From The Editor: Savannah Nelson

When I was 16, things were different. I thought softball was my entire life, I quoted music lyrics for my Facebook statuses, and I had a freckled face full of acne. I was a junior in high school, trying to sort out my talents and my passions while struggling to balance AP Lit and anatomy and pre-calc.

_DSC4380I was busy. If my energy wasn’t completely consumed by school—there was student government and National Honor Society and Great Expectations, which loomed over me like a shadow—it definitely felt spent after my athletics. I had just led my team to the state softball tournament, I was emailing collegiate coaches, my dad and I spent weekend mornings at the field hitting grounders, and open gym for basketball was starting up in the evenings. Every minute was accounted for—from panic attacks to showers to early morning weight lifting. It felt like I had no time: not to breathe, not to relax, and certainly not to date anyone.

One Friday, someone changed all of that. He asked me to do the unthinkable: to take a break. Though my mind was a swamp of stress and anxiety, he took me to look at the stars. And for once, I let myself appreciate the beauty of everything around me, and accept the tranquility of the moment. Home slowly became two eyes and a heartbeat, instead of a place. I was 16 when I first fell in love.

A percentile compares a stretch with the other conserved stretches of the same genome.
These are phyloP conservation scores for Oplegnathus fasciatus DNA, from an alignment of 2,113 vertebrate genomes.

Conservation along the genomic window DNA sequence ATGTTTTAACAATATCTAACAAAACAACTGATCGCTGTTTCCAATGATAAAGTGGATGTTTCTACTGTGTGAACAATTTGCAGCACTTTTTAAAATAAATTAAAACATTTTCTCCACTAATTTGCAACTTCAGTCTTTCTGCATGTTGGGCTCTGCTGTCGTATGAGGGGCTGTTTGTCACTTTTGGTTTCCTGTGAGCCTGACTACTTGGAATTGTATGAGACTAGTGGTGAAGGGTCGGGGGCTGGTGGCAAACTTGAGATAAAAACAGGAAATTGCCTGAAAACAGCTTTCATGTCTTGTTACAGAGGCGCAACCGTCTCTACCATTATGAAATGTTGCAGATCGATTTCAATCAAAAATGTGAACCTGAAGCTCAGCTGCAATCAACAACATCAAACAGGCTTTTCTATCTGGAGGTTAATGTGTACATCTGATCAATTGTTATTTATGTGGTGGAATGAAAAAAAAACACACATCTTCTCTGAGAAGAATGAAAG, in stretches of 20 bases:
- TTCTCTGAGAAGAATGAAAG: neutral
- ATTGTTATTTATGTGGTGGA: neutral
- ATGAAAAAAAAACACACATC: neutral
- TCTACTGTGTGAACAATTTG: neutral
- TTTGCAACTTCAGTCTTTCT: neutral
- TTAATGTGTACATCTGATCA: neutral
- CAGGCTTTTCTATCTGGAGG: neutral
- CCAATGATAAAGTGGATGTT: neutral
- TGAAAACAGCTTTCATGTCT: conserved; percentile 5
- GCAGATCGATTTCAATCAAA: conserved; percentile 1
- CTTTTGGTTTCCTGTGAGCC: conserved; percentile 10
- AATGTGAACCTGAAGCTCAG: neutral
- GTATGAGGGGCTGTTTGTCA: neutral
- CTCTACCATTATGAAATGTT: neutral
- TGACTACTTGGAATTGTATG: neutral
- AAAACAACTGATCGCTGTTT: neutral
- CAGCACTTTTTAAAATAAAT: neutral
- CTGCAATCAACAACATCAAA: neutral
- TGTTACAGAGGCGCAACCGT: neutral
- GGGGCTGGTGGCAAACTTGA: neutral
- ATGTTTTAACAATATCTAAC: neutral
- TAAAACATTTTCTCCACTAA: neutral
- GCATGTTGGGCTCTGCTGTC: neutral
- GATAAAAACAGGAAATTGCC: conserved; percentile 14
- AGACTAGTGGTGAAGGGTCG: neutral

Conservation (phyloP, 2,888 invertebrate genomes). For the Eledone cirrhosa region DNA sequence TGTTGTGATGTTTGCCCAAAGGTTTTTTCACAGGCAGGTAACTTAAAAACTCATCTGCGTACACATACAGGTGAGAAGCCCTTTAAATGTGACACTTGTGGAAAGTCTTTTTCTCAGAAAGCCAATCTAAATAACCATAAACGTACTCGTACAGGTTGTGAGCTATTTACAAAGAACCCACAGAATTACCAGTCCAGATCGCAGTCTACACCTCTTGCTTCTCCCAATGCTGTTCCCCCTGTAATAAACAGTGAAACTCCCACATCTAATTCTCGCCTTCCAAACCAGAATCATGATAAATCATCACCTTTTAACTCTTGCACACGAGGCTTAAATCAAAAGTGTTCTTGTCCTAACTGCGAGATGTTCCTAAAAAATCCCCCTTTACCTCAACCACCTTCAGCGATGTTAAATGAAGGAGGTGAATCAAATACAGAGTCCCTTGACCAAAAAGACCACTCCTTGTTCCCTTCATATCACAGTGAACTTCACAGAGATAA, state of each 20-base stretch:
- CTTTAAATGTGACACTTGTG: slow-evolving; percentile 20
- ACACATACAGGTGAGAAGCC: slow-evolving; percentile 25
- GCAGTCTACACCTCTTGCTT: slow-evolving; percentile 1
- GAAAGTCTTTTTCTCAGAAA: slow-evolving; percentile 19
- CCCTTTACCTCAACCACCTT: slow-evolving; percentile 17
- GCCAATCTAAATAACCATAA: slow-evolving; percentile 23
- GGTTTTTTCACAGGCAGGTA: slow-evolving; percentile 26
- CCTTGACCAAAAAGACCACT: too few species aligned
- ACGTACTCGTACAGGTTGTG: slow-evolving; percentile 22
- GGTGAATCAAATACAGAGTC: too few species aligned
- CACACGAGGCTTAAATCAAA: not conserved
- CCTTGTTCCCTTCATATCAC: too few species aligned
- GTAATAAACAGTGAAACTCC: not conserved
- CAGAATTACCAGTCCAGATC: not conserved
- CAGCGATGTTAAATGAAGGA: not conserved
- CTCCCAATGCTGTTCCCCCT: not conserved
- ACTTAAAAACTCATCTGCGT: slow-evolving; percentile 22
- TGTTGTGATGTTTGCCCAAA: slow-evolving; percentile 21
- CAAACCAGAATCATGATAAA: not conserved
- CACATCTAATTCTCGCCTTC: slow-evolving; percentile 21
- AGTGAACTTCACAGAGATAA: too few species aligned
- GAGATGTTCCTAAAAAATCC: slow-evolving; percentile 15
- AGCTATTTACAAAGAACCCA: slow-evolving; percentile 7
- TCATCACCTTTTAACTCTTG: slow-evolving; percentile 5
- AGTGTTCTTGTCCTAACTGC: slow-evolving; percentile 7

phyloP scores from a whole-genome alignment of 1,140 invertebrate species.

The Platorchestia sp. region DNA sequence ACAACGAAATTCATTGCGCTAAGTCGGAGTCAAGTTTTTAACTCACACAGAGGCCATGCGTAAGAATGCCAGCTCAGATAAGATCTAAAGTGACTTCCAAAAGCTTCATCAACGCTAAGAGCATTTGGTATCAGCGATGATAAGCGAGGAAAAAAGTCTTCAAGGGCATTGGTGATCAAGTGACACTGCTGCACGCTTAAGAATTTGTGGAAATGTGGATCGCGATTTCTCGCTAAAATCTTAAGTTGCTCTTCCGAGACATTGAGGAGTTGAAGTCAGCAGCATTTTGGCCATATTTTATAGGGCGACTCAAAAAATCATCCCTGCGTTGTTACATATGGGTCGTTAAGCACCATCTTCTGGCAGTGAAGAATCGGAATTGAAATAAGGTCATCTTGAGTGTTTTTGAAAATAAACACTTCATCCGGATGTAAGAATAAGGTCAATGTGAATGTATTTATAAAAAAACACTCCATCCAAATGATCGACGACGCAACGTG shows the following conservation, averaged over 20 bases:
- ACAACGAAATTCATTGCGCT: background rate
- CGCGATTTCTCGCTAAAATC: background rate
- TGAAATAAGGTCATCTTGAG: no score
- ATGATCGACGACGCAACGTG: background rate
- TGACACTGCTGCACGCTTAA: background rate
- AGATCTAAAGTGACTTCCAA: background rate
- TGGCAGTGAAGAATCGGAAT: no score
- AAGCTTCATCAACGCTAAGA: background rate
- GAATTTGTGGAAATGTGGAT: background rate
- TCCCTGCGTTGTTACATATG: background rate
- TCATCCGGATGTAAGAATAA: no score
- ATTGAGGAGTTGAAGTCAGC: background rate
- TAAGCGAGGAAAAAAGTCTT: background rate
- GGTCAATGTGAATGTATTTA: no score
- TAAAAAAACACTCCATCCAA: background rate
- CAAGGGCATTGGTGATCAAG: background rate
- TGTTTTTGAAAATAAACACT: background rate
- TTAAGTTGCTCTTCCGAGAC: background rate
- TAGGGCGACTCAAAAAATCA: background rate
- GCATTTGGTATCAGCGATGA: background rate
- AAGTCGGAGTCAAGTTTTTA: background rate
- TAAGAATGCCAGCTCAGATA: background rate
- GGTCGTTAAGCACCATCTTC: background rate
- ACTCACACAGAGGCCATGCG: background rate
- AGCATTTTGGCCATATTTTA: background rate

Over the past five years, I’ve grown up. And I’ve been lucky enough to do it side-by-side with the person I love most, all while following our own paths. We’ve gone to separate schools, lived in different places, and studied polar opposite things. My English writing degree looks nothing like his civil engineering one, and that’s been a blessing.

We began as teenagers, holding hands in our high school hallway and meeting at our lockers during passing periods. I would write love letters in health class and he would twirl me after his baseball games. I’ll never forget dropping him off at Colorado School of Mines, tearing up on the drive back home where my senior year awaited. And later, when he was in the crowd as I gave my graduation speech, the time I sipped my first beer while holding his hand, how he picked me up from the light rail each weekend, and the feeling of moving into our first apartment together. We’ve created countless memories, each as special as the last.

This past weekend my partner took me on a walk after dark, under a blanket of twinkling sky. And, exactly five years after that first nighttime gaze, he got down on one knee. I’m happy to say that I’ll always remember my answer to Chad’s question, and the bliss that followed: “We started looking at the stars five years ago. Will you keep looking at them with me for the rest of my life?”


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